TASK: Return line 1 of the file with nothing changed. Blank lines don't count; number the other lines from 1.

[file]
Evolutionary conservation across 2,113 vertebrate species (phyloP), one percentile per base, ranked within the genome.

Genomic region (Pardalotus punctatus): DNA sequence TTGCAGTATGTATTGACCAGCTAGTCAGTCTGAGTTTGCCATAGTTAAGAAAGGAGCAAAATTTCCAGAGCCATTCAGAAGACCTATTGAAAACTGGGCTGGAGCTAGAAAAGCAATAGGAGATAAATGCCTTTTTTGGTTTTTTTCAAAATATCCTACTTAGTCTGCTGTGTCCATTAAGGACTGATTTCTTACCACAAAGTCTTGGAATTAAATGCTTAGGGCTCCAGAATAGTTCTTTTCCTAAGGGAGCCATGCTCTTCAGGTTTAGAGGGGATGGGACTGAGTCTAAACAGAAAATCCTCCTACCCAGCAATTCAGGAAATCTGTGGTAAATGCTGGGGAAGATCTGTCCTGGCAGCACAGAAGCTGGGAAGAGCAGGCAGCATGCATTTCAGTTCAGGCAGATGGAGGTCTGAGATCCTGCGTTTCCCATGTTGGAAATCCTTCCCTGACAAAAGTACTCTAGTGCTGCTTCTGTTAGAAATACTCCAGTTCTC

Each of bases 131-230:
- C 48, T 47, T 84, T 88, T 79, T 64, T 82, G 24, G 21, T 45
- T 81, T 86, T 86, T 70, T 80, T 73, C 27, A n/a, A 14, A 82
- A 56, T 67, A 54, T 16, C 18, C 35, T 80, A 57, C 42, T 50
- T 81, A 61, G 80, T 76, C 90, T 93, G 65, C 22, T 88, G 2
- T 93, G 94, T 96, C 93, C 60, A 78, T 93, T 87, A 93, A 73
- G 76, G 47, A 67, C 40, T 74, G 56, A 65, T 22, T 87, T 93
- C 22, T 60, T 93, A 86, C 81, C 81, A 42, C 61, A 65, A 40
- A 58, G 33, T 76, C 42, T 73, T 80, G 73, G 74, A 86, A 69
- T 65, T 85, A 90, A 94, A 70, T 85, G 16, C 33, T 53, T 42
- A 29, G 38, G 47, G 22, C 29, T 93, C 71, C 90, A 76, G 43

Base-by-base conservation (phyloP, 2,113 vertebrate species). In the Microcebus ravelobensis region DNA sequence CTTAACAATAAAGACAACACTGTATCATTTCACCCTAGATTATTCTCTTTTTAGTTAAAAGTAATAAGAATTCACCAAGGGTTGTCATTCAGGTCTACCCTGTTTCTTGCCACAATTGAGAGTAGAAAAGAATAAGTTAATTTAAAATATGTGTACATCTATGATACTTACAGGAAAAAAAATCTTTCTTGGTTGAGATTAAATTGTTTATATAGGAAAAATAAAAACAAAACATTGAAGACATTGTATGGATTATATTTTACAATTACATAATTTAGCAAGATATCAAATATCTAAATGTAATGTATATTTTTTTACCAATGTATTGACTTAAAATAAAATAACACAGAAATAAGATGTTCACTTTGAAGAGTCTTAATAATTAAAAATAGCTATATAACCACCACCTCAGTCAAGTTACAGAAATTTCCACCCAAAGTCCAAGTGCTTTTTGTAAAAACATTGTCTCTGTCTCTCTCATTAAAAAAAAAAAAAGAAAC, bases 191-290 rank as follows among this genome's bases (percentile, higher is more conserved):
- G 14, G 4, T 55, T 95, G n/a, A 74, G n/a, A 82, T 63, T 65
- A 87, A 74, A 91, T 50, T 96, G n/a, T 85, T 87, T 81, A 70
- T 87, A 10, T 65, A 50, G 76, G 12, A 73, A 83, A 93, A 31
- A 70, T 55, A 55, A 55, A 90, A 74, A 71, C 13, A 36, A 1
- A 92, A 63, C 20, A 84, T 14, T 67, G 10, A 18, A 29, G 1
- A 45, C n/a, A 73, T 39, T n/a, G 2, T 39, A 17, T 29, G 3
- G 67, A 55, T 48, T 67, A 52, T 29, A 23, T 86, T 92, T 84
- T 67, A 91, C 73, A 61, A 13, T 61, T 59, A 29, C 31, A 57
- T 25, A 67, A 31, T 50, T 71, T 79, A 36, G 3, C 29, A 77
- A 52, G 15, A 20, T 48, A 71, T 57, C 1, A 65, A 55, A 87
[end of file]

Evolutionary conservation across 2,113 vertebrate species (phyloP), one percentile per base, ranked within the genome.